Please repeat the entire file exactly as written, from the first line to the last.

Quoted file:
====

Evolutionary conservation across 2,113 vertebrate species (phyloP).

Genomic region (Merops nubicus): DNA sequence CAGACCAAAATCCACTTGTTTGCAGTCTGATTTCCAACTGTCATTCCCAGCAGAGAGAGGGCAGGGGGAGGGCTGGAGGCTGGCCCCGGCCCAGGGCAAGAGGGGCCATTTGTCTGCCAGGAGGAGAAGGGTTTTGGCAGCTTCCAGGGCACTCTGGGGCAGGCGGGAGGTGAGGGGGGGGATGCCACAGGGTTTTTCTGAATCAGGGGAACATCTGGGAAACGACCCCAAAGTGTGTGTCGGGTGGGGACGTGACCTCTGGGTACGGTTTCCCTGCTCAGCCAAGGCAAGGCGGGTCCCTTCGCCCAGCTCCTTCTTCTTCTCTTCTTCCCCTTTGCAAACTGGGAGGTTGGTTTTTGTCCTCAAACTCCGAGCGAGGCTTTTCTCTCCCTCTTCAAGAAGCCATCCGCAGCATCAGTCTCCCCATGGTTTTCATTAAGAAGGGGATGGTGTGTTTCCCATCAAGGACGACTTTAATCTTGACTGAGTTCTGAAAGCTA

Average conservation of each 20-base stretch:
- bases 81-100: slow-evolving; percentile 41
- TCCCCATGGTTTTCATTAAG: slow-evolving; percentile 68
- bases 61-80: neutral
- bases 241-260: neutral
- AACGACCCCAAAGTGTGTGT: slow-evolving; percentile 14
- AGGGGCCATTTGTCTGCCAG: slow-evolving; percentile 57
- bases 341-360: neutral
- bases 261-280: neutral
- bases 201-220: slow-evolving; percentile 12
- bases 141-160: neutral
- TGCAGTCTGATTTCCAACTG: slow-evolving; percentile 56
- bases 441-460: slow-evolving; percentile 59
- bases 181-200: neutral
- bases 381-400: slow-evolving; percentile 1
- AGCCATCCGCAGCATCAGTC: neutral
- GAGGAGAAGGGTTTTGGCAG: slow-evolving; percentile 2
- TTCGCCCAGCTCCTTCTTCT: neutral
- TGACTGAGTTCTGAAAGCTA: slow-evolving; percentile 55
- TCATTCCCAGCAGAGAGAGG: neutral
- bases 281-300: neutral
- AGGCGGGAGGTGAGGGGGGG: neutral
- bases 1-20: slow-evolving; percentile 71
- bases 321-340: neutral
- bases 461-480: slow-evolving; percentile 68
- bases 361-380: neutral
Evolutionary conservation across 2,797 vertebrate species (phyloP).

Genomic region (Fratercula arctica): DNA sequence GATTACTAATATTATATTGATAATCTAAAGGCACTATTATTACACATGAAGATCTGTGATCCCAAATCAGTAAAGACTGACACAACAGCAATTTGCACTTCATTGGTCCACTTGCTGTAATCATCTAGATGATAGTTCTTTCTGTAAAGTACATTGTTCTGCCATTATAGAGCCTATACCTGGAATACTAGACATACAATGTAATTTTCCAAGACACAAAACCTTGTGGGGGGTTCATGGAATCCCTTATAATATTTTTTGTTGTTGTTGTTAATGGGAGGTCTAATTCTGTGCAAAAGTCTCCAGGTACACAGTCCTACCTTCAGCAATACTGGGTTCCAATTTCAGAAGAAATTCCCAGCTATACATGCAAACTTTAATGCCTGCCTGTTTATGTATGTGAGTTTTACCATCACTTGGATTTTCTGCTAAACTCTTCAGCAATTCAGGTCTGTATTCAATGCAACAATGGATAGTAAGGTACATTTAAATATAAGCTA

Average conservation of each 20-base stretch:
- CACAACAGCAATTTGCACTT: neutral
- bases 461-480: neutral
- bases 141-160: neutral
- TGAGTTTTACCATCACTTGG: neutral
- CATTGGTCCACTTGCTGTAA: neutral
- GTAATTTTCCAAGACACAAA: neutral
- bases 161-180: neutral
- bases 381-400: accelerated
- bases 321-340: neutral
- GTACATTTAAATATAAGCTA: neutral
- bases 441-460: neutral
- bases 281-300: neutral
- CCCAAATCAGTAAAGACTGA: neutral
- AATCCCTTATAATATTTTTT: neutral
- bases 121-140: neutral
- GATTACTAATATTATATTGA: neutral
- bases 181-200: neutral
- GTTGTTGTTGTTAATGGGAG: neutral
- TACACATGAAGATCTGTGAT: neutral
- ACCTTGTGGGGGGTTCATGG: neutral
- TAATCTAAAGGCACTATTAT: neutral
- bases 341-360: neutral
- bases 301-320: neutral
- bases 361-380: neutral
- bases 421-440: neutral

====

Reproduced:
Evolutionary conservation across 2,113 vertebrate species (phyloP).

Genomic region (Merops nubicus): DNA sequence CAGACCAAAATCCACTTGTTTGCAGTCTGATTTCCAACTGTCATTCCCAGCAGAGAGAGGGCAGGGGGAGGGCTGGAGGCTGGCCCCGGCCCAGGGCAAGAGGGGCCATTTGTCTGCCAGGAGGAGAAGGGTTTTGGCAGCTTCCAGGGCACTCTGGGGCAGGCGGGAGGTGAGGGGGGGGATGCCACAGGGTTTTTCTGAATCAGGGGAACATCTGGGAAACGACCCCAAAGTGTGTGTCGGGTGGGGACGTGACCTCTGGGTACGGTTTCCCTGCTCAGCCAAGGCAAGGCGGGTCCCTTCGCCCAGCTCCTTCTTCTTCTCTTCTTCCCCTTTGCAAACTGGGAGGTTGGTTTTTGTCCTCAAACTCCGAGCGAGGCTTTTCTCTCCCTCTTCAAGAAGCCATCCGCAGCATCAGTCTCCCCATGGTTTTCATTAAGAAGGGGATGGTGTGTTTCCCATCAAGGACGACTTTAATCTTGACTGAGTTCTGAAAGCTA

Average conservation of each 20-base stretch:
- bases 81-100: slow-evolving; percentile 41
- TCCCCATGGTTTTCATTAAG: slow-evolving; percentile 68
- bases 61-80: neutral
- bases 241-260: neutral
- AACGACCCCAAAGTGTGTGT: slow-evolving; percentile 14
- AGGGGCCATTTGTCTGCCAG: slow-evolving; percentile 57
- bases 341-360: neutral
- bases 261-280: neutral
- bases 201-220: slow-evolving; percentile 12
- bases 141-160: neutral
- TGCAGTCTGATTTCCAACTG: slow-evolving; percentile 56
- bases 441-460: slow-evolving; percentile 59
- bases 181-200: neutral
- bases 381-400: slow-evolving; percentile 1
- AGCCATCCGCAGCATCAGTC: neutral
- GAGGAGAAGGGTTTTGGCAG: slow-evolving; percentile 2
- TTCGCCCAGCTCCTTCTTCT: neutral
- TGACTGAGTTCTGAAAGCTA: slow-evolving; percentile 55
- TCATTCCCAGCAGAGAGAGG: neutral
- bases 281-300: neutral
- AGGCGGGAGGTGAGGGGGGG: neutral
- bases 1-20: slow-evolving; percentile 71
- bases 321-340: neutral
- bases 461-480: slow-evolving; percentile 68
- bases 361-380: neutral
Evolutionary conservation across 2,797 vertebrate species (phyloP).

Genomic region (Fratercula arctica): DNA sequence GATTACTAATATTATATTGATAATCTAAAGGCACTATTATTACACATGAAGATCTGTGATCCCAAATCAGTAAAGACTGACACAACAGCAATTTGCACTTCATTGGTCCACTTGCTGTAATCATCTAGATGATAGTTCTTTCTGTAAAGTACATTGTTCTGCCATTATAGAGCCTATACCTGGAATACTAGACATACAATGTAATTTTCCAAGACACAAAACCTTGTGGGGGGTTCATGGAATCCCTTATAATATTTTTTGTTGTTGTTGTTAATGGGAGGTCTAATTCTGTGCAAAAGTCTCCAGGTACACAGTCCTACCTTCAGCAATACTGGGTTCCAATTTCAGAAGAAATTCCCAGCTATACATGCAAACTTTAATGCCTGCCTGTTTATGTATGTGAGTTTTACCATCACTTGGATTTTCTGCTAAACTCTTCAGCAATTCAGGTCTGTATTCAATGCAACAATGGATAGTAAGGTACATTTAAATATAAGCTA

Average conservation of each 20-base stretch:
- CACAACAGCAATTTGCACTT: neutral
- bases 461-480: neutral
- bases 141-160: neutral
- TGAGTTTTACCATCACTTGG: neutral
- CATTGGTCCACTTGCTGTAA: neutral
- GTAATTTTCCAAGACACAAA: neutral
- bases 161-180: neutral
- bases 381-400: accelerated
- bases 321-340: neutral
- GTACATTTAAATATAAGCTA: neutral
- bases 441-460: neutral
- bases 281-300: neutral
- CCCAAATCAGTAAAGACTGA: neutral
- AATCCCTTATAATATTTTTT: neutral
- bases 121-140: neutral
- GATTACTAATATTATATTGA: neutral
- bases 181-200: neutral
- GTTGTTGTTGTTAATGGGAG: neutral
- TACACATGAAGATCTGTGAT: neutral
- ACCTTGTGGGGGGTTCATGG: neutral
- TAATCTAAAGGCACTATTAT: neutral
- bases 341-360: neutral
- bases 301-320: neutral
- bases 361-380: neutral
- bases 421-440: neutral